Attorney-at-Law

WORTH A TRY

In Uncategorized on 10/21/2016 at 01:33

Law review writers and bloggers to the stars may wonder at my piecing together the refund mechanism (or lack thereof) in USTC for the sixty bucks for which the petitioner is mulcted, when his case is tossed (or when she folds).

I submit, however, that this is as important to the ordinary petitioner as the correct structuring of a multi-tier partnership is to those who retain demi-brigades of whiteshoes where in the financials the last six digits are omitted.

So here’s Albert L. Dunlap, Docket No. 20511-16SL, filed 10/20/16, who wants out of Tax Court but wants his sixty bucks back.

Ch. J L. Paige (“Iron Fist”) Marvel tells IRS’ counsel to give legal advice to an unrepresented.

“…at a reasonable and mutually agreed upon date and time, but no later than November 9, 2016, the parties shall confer as to petitioner’s Motion To Dismiss. Respondent shall undertake to discuss fully with petitioner the consequences to petitioner if the Court were to dismiss this case.” Order, at p. 1.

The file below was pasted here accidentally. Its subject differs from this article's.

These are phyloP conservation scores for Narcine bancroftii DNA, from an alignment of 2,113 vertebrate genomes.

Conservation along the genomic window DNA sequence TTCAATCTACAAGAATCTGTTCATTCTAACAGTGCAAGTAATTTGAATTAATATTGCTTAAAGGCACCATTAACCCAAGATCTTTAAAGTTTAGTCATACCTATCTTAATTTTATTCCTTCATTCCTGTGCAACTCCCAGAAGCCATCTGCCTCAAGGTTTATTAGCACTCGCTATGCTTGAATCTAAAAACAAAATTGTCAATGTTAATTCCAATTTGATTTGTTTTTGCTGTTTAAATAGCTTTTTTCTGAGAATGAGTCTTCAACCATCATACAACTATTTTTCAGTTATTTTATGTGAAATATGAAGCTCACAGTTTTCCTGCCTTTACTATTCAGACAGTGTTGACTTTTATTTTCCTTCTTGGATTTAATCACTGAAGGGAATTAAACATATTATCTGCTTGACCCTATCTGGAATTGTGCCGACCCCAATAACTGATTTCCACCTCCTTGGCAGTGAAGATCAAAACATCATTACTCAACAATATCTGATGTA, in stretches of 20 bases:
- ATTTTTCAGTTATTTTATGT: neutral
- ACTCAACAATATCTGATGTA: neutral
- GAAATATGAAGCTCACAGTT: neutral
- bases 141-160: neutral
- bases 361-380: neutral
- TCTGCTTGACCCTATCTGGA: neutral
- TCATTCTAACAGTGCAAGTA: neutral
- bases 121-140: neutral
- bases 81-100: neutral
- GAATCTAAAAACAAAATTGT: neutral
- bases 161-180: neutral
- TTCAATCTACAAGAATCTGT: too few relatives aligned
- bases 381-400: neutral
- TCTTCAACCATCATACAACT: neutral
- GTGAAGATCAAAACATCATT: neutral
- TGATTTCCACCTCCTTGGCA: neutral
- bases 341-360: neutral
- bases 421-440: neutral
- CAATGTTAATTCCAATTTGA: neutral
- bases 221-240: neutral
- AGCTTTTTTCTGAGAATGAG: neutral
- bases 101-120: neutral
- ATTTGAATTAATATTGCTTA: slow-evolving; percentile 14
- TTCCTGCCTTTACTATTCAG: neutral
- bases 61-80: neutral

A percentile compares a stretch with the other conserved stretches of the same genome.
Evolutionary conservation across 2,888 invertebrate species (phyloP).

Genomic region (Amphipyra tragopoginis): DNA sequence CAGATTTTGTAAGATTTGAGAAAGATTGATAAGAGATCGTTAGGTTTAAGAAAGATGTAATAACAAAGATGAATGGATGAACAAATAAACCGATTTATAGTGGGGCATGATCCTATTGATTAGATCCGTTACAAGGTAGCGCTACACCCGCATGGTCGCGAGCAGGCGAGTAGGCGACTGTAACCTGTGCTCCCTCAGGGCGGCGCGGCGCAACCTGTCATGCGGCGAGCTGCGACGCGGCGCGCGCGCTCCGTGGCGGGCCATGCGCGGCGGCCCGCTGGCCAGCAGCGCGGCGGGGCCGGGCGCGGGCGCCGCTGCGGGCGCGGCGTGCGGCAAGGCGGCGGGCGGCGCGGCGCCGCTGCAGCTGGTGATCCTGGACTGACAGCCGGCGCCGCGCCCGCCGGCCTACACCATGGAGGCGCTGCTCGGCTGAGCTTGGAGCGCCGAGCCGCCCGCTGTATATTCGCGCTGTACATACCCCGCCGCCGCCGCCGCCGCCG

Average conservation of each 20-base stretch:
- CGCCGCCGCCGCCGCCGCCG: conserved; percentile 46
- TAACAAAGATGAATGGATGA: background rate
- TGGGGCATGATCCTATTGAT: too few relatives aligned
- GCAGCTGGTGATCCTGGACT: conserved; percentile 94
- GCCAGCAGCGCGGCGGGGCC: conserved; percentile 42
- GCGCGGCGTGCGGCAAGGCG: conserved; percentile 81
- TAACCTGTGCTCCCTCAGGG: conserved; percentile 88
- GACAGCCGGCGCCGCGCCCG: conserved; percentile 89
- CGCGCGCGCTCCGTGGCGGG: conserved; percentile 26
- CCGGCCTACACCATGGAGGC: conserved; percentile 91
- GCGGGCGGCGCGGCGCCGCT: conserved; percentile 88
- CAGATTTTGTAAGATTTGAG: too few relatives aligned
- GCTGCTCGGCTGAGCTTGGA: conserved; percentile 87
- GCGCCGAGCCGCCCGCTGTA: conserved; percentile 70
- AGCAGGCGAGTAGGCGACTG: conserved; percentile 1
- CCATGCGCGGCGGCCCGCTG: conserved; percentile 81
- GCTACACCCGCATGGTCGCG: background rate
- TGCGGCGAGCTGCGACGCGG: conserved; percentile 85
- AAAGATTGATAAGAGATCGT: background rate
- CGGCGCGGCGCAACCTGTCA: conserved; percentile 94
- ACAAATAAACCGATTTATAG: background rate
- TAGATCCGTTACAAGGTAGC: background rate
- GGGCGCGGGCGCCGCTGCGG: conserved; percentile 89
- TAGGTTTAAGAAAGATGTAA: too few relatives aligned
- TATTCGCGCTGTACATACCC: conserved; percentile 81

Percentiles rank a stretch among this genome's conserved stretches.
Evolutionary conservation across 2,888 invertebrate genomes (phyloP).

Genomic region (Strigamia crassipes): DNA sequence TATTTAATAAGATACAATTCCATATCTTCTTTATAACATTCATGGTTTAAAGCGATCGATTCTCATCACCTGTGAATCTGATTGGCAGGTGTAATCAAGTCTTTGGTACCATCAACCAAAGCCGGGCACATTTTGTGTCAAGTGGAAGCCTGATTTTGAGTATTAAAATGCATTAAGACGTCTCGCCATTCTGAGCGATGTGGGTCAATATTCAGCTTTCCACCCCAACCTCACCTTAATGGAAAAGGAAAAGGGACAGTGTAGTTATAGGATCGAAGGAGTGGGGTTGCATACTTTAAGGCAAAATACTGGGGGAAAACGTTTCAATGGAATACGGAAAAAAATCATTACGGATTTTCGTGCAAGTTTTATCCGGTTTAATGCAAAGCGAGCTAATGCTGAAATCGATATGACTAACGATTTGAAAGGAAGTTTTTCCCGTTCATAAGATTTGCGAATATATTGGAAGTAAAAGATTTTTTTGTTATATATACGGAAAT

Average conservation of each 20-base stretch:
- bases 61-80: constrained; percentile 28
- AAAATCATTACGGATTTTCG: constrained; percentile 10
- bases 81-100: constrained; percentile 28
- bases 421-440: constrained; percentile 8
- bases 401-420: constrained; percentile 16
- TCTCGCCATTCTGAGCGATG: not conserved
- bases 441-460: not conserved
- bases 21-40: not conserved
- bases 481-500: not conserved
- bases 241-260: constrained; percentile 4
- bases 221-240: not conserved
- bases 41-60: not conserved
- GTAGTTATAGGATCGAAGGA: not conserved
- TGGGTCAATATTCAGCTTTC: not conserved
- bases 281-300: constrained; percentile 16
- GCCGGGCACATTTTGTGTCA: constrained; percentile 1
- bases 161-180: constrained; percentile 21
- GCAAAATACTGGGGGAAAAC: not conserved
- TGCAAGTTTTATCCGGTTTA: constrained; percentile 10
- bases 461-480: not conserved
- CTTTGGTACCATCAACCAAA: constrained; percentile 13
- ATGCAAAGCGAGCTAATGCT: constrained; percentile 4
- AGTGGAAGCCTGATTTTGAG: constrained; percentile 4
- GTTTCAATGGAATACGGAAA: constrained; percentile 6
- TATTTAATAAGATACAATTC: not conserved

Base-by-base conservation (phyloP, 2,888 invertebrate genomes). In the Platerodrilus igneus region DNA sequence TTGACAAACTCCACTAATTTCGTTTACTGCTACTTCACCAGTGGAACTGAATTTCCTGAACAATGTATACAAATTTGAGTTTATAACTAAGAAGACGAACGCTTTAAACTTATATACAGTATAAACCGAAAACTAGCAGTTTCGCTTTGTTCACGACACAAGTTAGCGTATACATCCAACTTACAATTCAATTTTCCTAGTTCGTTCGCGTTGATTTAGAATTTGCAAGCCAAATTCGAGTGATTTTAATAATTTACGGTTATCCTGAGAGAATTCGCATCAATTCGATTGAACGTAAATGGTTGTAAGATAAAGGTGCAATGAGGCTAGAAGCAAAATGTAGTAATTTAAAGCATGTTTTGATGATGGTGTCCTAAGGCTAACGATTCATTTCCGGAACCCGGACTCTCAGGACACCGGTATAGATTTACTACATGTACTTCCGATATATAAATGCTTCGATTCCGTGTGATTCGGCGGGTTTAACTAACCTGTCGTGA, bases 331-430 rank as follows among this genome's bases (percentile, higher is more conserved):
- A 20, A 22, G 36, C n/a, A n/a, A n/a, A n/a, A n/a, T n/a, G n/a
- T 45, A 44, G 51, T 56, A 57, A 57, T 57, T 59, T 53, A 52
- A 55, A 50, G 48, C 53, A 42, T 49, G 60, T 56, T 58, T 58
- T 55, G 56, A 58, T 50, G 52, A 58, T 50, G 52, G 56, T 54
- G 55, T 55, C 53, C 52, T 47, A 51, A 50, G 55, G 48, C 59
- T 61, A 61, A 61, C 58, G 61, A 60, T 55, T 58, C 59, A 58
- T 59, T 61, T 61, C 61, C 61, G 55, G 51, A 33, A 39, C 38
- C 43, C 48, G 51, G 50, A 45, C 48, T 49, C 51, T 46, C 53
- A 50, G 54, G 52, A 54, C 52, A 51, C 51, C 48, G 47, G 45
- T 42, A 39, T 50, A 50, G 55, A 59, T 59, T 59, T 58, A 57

This is par for the course. See my blogpost “Assigned Counsel? – Part Deux,” 1/28/16.

But now comes the story. “…the Court’s $60.00 filing fee in the instant case is not refundable to petitioner. That filing fee covers the cost of processing this case. See I.R.C. sec. 7451.” Order, at p. 1.

But it didn’t for Ethel M. Stewart, and it did for Harold B. Rhoney. And it didn’t for Travis Strable & Elana Strable. See my blogposts “Now I’m Really Confused,” 9/27/16, and “Returns,” 10/18/16.

Maybe the answer is in the magic words of Section 7451. “The tax court is authorized to impose a fee in an amount not in excess of $60 to be fixed by the Tax Court for the filing of any petition.”

Tax Court is authorized, but maybe doesn’t have to.

OK, but if that’s discretionary, what are the guidelines? Maybe someone will move to vacate if they don’t get back their deposit, claiming denial is arbitrary and capricious.

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